BENGHAZI, LIBYA/SIRTE LIBYA – The last buildings occupied by Islamic State militants in Sirte have fallen into hands of Libyan fighters on Tuesday, officials said, as anti-IS fighters celebrated in the streets of the final IS stronghold in Libya.
Ahmed Hadiya, the head of the media center for the anti-IS operation, told The Associated Press: “This is the last major battle, but it is not the end of military operations, nor the declaration of liberation.”
Hadiya said that 12 fighters were killed on Tuesday in “intense fighting.”
The United States threw its support behind the anti-IS operation in August, helping break weeks of stalemate with dozens of airstrikes.
While the extremist group has lost its major base in Libya, IS militants might seek sanctuary elsewhere — such as Libya’s lawless southern regions.
IS and other extremist groups gained a foothold in Libya over the years of chaos that engulfed the North African country in the aftermath of the 2011 uprising that toppled and killed longtime dictator Moammar Gadhafi. Militias, originally made up of NATO-backed rebels, quickly filled the security vacuum
The country has been split between rival parliaments and governments, each backed by a loose array of militias and tribes. Western nations view the newly-formed U.N.-brokered government as the best hope for uniting the country, but Libya’s parliament, which meets in the far east, has refused to accept it.
Another fight against Islamic militants is ongoing in the eastern city of Benghazi, under the command of Marshal Khalifa Hifter, who answers to the parliament.
U.N. Envoy to Libya Martin Kolber told the U.N. Security Council on Tuesday, “the fight against terrorism has produced results, but the gains are not irreversible.”
He also said that the fragmentation of the country’s security authorities, “allow criminal and terrorist networks to flourish. Kidnappings, extortion and theft occur daily.”
The Libyan forces were backed by U.S. airstrikes when they cleared the last Islamic State hold-out in Sirte on Tuesday after a six-month battle for the militant group’s former North African stronghold.
The forces gained full control over a final patch of ground in Sirte’s Ghiza Bahriya district after fierce clashes. Several dozen women and children who had been holed up with the militants were able to leave the ruined buildings where they had made their last stand.
As celebrations erupted among the Libyan forces, which are dominated by brigades from the city of Misrata, a spokesman said the military campaign would continue until the wider area was secured. Fighters fired in the air chanting “Free Libya” and “The blood of the martyrs was not for nothing.”
The loss of Sirte is a major blow for Islamic State, leaving the group without any territory in Libya, though it retains an active presence in parts of the North African country.
The jihadi group took over Sirte in early 2015, turning it into their most important base outside the Middle East and moving large numbers of foreign fighters into the city. It imposed its ultra-hardline rule on residents, and extended its control along about 250 km (155 miles) of Libya’s Mediterranean coastline.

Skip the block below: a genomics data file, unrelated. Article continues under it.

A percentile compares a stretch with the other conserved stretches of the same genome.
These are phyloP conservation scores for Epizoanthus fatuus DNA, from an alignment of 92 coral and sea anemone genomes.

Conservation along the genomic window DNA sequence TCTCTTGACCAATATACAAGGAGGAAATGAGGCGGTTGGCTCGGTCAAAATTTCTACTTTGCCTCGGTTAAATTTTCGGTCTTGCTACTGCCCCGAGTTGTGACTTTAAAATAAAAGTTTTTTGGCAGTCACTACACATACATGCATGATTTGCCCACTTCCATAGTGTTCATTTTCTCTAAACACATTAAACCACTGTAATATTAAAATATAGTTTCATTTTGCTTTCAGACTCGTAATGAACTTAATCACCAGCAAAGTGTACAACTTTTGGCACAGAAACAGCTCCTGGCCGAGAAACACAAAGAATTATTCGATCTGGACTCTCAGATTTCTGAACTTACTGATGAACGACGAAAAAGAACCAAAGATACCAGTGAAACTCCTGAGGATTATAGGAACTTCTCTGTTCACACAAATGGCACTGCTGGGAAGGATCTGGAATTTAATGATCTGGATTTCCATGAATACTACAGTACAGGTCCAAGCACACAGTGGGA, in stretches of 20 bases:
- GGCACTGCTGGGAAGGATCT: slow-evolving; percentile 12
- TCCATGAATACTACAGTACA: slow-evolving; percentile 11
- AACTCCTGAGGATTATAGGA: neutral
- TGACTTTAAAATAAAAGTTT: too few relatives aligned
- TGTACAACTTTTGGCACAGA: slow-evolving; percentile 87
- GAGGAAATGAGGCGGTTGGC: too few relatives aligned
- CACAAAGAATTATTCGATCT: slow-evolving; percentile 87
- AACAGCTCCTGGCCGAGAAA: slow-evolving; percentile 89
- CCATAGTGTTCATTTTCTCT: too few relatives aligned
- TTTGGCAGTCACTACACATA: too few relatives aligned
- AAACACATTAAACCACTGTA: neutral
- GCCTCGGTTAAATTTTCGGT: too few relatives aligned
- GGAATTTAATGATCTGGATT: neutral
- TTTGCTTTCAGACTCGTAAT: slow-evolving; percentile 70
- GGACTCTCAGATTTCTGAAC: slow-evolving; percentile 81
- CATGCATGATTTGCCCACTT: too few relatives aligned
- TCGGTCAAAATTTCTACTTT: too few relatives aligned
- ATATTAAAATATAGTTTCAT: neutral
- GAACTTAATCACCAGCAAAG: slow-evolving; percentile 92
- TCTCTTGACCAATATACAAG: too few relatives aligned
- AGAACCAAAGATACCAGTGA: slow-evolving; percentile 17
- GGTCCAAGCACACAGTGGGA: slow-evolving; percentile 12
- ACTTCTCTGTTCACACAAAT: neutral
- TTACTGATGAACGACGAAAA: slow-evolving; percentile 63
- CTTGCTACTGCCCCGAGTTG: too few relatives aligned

Spokesman Rida Issa said although forces had “secured all the buildings and the streets” in Ghiza Bahriya, this did not mean the end of the Misrata-led operation. “We still need to secure the area around Sirte,” he said.
French Defense Minister Jean-Yves Le Drian said: “This is very good news. The defeat of Daesh (Islamic State) is a very strong act, but it can only be seen as a step … the militias that have freed Sirte deserve to be congratulated.”
Libyan and Western officials say some Islamic State fighters escaped from Sirte before the battle or in its early stages. They fear an insurgent campaign from outside the city and there have been attacks in outlying areas.
The Misrata-led forces counterattacked in May after jihadis moved along the coast toward their city. The brigades, nominally aligned with a U.N.-backed government in Tripoli, advanced rapidly toward the center of Sirte before suicide bombers, snipers and mines largely halted their progress.
More than 700 of their fighters have been killed and more than 3,200 wounded in the gruelling campaign. On Tuesday, a further three men were killed and about 50 wounded, said Mohamed Lajnef, an official at Sirte’s field hospital.
He said 21 women and 31 children had been released in Ghiza Bahriya. Dozens of other women and children, some of them migrants from sub-Saharan Africa held captive by Islamic State, had escaped or had been released from militant-held ground in recent days.
Since Aug. 1, the United States has carried out at least 495 airstrikes against Islamic State in Sirte.
Five years after the revolution that toppled Gadhafi Libya remains in turmoil. The U.N.-backed Government of National Accord (GNA) that arrived in Tripoli in March and supported the campaign in Sirte has made little progress in ending the chaos.
Sirte lies in a strategic position about half way along Libya’s coastline, near some of the country’s major oil fields and terminals. Close to Gaddafi’s birthplace, it is the city where he was shot and killed after ruling Libya for 42 years.
Almost all of Sirte’s estimated population of 80,000 fled the city since Islamic State took over.
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